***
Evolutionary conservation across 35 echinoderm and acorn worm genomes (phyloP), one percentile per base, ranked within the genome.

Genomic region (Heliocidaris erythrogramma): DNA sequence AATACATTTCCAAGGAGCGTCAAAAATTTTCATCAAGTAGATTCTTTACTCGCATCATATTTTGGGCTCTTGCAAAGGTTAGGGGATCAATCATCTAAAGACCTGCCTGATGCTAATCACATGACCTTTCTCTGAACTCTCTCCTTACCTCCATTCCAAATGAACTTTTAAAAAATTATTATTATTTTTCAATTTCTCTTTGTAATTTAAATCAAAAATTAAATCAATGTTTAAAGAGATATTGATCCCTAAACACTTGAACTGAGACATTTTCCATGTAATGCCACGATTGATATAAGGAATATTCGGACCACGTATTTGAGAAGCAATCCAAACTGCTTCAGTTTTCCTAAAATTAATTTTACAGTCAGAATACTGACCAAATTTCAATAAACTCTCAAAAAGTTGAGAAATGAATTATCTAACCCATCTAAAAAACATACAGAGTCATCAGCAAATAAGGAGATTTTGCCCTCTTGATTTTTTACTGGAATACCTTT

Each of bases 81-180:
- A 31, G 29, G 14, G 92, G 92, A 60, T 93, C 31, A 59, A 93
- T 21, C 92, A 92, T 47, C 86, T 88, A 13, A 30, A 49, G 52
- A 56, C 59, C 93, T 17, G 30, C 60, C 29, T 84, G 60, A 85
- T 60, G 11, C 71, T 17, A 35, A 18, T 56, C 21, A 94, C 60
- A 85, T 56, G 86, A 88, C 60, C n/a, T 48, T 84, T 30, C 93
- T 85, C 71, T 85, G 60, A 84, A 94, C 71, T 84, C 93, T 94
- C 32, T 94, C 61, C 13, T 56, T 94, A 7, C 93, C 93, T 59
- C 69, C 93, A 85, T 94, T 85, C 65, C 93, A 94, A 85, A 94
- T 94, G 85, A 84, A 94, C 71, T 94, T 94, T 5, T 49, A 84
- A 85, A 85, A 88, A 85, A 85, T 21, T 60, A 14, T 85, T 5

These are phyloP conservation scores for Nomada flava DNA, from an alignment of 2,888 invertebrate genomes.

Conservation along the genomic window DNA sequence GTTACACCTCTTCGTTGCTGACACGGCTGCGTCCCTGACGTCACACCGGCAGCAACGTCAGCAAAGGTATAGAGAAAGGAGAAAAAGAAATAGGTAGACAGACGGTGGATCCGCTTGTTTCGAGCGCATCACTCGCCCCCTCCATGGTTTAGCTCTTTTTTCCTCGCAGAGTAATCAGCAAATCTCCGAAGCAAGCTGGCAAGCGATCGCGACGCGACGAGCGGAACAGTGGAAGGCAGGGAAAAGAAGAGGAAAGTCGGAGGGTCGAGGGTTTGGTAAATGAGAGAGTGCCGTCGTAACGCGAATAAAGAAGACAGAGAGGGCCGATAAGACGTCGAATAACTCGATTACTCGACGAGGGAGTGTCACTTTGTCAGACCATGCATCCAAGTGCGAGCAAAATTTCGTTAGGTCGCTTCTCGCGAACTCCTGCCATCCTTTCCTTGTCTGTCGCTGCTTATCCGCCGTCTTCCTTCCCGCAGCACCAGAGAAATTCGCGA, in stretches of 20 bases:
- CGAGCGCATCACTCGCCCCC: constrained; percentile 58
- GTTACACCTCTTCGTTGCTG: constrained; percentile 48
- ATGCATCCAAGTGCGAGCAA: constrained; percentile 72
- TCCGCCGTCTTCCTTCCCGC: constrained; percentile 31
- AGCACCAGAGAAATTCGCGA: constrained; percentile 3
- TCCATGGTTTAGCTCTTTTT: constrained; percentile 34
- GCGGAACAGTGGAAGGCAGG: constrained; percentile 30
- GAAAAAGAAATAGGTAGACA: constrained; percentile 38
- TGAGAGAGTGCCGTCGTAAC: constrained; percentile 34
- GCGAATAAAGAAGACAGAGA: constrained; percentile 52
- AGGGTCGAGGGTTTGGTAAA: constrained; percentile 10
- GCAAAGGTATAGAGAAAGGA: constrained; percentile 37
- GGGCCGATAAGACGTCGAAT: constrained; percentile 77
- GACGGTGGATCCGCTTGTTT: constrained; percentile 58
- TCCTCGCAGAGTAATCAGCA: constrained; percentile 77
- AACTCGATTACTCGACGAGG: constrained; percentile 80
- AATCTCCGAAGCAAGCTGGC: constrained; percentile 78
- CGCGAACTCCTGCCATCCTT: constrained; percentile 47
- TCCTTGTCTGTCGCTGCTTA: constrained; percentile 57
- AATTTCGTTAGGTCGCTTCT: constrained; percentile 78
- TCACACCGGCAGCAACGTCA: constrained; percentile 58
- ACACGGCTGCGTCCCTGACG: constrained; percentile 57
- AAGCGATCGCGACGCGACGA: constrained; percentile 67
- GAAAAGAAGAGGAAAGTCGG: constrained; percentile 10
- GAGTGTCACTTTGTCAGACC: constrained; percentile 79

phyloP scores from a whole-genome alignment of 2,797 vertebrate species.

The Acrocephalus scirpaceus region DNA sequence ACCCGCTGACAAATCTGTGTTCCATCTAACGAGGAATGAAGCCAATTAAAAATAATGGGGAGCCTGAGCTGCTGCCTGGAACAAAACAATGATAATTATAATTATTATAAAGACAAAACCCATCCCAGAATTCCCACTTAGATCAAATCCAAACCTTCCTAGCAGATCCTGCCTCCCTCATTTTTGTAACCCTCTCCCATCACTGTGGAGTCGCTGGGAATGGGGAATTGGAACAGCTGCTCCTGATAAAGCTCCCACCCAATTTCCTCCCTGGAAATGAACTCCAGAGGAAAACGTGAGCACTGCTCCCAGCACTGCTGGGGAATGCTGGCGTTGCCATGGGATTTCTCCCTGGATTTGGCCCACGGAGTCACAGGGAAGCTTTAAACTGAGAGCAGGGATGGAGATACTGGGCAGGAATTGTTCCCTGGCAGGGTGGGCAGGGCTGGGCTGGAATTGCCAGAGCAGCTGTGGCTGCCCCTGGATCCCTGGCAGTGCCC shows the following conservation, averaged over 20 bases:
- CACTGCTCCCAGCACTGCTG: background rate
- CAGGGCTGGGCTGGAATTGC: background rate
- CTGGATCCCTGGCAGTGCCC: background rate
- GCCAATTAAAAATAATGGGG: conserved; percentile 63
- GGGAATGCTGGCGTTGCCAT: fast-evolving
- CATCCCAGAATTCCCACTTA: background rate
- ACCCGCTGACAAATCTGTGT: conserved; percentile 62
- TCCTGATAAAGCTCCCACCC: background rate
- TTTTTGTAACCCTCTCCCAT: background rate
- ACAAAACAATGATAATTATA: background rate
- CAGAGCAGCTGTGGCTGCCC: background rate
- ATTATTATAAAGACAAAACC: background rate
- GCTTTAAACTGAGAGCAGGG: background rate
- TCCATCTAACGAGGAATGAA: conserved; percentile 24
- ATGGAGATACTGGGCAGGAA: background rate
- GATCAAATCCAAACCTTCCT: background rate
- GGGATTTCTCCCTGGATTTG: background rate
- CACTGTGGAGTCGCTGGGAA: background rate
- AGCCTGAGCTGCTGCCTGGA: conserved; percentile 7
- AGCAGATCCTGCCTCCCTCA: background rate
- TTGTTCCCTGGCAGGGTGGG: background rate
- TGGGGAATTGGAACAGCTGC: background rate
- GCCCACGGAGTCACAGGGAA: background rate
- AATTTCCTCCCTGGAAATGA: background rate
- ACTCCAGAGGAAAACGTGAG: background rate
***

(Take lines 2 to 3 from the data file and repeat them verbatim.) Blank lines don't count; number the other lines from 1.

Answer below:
Genomic region (Heliocidaris erythrogramma): DNA sequence AATACATTTCCAAGGAGCGTCAAAAATTTTCATCAAGTAGATTCTTTACTCGCATCATATTTTGGGCTCTTGCAAAGGTTAGGGGATCAATCATCTAAAGACCTGCCTGATGCTAATCACATGACCTTTCTCTGAACTCTCTCCTTACCTCCATTCCAAATGAACTTTTAAAAAATTATTATTATTTTTCAATTTCTCTTTGTAATTTAAATCAAAAATTAAATCAATGTTTAAAGAGATATTGATCCCTAAACACTTGAACTGAGACATTTTCCATGTAATGCCACGATTGATATAAGGAATATTCGGACCACGTATTTGAGAAGCAATCCAAACTGCTTCAGTTTTCCTAAAATTAATTTTACAGTCAGAATACTGACCAAATTTCAATAAACTCTCAAAAAGTTGAGAAATGAATTATCTAACCCATCTAAAAAACATACAGAGTCATCAGCAAATAAGGAGATTTTGCCCTCTTGATTTTTTACTGGAATACCTTT

Each of bases 81-180: